Jason writes for Horenstein Law Group in Vancouver, WA. This article is not intended to be legal advice. Please consult Horenstein Law Group or your own council.
Have you thought about what to ask yourself before selling a business? This is relevant question if you have poured your time, money, and heart into developing a successful business and now you want to turn your investment into equity. Well congratulations, but to guarantee a smooth transition be careful to ask yourself these important questions before going forward.
Be sure that you clearly understand the motivation behind your decision. Whether you are planning to leverage your acquired experience and equity into a new venture or if you just want to have more discretionary time, give form to your reasoning and write it down. This will help you to make sure that your post business sale expectations are met without disappointment or disillusionment.
What is the value of my business?
Your business likely has a value that you ascribe to it, but is that the same value that the market recognizes? In determining the value of your business it is important to rate your business according to a SWOT analysis; strengths, weaknesses, opportunities, and threats. Identify the advantages and disadvantages of your business when compared to competitors. Have you identified specific opportunities among your target market, or perhaps threats to the business’s continued success. These are all questions that a prospective buyer is going to ask before purchasing your business, so it is prudent to have the answers mapped out ahead of time.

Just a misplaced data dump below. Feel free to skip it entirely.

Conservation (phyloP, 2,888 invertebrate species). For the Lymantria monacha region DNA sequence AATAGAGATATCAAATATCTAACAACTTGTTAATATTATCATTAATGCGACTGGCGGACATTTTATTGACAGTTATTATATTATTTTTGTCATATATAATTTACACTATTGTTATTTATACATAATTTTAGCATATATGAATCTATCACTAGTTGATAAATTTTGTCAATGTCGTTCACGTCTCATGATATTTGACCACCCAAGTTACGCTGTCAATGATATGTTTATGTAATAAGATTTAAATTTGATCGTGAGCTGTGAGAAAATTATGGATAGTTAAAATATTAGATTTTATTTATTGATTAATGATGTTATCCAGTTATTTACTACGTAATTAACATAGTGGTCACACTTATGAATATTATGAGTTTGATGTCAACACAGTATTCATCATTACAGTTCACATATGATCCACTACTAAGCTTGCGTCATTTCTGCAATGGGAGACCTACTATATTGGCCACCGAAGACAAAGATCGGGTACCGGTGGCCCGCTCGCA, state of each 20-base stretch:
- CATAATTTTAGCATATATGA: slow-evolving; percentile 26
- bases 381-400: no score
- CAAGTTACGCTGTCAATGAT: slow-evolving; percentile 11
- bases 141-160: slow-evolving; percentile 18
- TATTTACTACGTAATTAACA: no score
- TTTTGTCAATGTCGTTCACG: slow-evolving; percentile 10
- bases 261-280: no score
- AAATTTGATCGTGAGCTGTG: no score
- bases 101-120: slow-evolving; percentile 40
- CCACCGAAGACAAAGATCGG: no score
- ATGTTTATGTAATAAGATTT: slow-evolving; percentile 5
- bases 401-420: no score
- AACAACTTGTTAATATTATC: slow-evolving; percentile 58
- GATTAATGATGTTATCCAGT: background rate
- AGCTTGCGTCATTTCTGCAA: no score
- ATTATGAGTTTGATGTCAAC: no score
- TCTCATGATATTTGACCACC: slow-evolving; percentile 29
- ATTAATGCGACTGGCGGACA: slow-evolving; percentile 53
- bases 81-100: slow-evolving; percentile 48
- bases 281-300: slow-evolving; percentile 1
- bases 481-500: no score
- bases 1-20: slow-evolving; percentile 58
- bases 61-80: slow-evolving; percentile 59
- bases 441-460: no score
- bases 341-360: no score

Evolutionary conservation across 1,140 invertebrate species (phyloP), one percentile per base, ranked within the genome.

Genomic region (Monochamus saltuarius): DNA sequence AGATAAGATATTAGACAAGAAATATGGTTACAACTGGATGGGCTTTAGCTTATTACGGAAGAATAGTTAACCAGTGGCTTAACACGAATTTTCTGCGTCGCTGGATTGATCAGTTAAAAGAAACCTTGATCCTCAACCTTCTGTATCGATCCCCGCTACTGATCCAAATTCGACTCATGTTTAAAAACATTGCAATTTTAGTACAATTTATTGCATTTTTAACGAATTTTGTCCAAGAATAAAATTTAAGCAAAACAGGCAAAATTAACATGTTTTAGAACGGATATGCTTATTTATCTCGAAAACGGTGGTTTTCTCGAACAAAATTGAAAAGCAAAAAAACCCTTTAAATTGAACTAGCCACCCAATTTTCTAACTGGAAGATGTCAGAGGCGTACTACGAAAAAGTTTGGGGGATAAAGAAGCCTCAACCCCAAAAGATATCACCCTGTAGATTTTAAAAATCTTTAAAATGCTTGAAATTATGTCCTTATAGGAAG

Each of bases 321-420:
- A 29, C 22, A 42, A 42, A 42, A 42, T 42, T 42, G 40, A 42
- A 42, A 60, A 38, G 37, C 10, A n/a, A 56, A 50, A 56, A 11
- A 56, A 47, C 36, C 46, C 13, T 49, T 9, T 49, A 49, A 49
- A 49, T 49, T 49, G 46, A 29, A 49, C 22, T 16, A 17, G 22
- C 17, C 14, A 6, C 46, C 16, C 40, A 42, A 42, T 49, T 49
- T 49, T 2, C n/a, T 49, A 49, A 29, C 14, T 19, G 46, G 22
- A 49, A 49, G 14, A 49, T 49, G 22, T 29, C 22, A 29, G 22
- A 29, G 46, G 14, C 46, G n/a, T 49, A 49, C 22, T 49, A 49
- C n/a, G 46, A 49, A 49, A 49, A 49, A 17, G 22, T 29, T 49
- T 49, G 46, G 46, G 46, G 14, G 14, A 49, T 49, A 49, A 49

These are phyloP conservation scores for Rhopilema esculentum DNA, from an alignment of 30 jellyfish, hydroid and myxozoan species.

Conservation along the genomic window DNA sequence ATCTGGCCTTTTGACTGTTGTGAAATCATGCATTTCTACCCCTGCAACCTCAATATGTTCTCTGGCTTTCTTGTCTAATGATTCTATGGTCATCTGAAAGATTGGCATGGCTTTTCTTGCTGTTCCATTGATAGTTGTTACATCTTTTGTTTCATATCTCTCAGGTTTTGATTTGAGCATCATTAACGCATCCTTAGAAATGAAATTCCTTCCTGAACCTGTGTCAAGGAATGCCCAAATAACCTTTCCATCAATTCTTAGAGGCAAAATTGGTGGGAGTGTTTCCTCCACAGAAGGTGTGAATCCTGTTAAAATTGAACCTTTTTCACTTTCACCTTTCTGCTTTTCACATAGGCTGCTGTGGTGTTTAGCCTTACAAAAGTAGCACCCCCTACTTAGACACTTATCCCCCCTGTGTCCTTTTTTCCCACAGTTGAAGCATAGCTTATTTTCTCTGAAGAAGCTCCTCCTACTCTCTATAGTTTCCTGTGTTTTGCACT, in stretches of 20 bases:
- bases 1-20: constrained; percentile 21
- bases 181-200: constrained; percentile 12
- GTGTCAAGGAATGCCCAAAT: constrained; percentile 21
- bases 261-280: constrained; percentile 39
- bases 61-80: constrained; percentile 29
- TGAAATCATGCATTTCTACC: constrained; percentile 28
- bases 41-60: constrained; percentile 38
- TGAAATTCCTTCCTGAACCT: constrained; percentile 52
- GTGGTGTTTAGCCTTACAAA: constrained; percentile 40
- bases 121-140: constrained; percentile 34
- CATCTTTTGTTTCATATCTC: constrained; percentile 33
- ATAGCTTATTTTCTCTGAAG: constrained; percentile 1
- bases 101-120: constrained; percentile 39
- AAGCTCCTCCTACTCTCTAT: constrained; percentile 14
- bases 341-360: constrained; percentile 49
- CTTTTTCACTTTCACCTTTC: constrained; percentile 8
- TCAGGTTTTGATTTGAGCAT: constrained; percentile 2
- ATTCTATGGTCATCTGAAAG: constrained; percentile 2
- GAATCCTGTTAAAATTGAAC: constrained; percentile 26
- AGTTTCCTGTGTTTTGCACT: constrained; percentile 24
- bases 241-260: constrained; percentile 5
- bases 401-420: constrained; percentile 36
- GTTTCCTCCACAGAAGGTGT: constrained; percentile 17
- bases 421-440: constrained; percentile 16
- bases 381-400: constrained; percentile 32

Is the timing right?
The age old adage timing is everything is well deserving of consideration when selling any asset including your business. Is the economic climate favorable for a sale? A generic way of answering this question is to judge by the housing market. When housing prices are recovering the market is generally recovering. Aside from the general market conditions, one should also consider the market for the particular type of business one is selling. If you are selling a housing construction business at a time when housing starts are depressed then you might be better served to give the market time to rebound.
How do I find a buyer?
Finding a dependable buyer can be as challenging as determining the market value of your business. Begin by putting the word out to your friends, relatives, and colleagues from work. It’s not a secret that word of mouth is the best form of advertising available. Encourage your first degree of contacts to spread the word to theirs respectively. By starting with a good contact base you will be surprised at how fast you attract interested parties.
Following the aforementioned best practices before selling your business is the best way to ensure a smooth and lucrative transition.